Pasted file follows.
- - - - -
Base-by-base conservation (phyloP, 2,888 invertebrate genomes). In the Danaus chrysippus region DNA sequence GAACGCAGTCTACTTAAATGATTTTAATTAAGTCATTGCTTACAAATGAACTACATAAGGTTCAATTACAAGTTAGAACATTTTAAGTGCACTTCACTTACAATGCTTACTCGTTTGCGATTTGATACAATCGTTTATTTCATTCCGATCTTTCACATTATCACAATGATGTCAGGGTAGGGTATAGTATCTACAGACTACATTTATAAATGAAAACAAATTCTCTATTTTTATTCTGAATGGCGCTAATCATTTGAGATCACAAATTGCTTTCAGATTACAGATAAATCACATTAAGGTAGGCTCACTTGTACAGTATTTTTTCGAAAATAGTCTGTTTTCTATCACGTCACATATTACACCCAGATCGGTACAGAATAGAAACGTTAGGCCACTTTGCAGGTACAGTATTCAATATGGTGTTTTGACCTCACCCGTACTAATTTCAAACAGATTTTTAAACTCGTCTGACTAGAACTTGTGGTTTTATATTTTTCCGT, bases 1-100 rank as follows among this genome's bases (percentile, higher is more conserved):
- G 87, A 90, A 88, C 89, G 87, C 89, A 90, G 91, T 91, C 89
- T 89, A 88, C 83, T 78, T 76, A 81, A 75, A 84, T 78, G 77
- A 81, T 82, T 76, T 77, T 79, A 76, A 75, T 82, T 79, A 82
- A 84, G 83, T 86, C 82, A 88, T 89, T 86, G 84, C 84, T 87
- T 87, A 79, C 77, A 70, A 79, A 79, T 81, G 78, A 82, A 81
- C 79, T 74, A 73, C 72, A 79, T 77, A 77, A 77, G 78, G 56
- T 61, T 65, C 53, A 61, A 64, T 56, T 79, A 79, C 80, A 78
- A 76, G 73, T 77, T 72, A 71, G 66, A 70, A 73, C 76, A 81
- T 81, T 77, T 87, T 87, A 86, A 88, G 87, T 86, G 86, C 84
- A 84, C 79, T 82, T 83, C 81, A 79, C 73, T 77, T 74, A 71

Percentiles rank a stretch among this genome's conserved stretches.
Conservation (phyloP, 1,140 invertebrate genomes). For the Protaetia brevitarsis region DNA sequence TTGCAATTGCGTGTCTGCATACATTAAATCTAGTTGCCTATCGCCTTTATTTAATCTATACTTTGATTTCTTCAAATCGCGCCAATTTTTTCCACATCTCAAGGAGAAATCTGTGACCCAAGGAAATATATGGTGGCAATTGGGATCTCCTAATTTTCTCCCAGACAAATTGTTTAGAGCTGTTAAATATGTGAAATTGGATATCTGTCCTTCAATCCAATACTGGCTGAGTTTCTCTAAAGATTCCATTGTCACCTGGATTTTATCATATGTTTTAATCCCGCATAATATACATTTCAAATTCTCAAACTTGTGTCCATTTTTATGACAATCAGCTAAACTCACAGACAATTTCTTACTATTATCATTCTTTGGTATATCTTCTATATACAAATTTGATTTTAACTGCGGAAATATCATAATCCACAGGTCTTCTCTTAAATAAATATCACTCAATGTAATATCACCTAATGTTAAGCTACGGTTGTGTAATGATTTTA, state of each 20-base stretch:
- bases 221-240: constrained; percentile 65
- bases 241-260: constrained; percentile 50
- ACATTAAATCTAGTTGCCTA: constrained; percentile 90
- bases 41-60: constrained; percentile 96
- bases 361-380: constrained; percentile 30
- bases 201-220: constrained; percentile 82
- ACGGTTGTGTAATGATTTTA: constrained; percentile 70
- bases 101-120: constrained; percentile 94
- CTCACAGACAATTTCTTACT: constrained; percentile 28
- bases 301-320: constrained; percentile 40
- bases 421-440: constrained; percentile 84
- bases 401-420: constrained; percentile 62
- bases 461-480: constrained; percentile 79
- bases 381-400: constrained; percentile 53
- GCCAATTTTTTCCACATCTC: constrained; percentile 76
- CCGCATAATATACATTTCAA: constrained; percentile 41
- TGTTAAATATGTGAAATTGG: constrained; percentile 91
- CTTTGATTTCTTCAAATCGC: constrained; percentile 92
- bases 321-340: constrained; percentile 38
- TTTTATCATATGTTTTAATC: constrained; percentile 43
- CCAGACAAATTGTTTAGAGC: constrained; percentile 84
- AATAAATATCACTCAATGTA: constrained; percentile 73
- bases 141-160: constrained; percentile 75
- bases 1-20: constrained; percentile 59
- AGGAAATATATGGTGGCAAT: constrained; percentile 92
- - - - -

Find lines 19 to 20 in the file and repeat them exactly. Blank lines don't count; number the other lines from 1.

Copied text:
- bases 201-220: constrained; percentile 82
- ACGGTTGTGTAATGATTTTA: constrained; percentile 70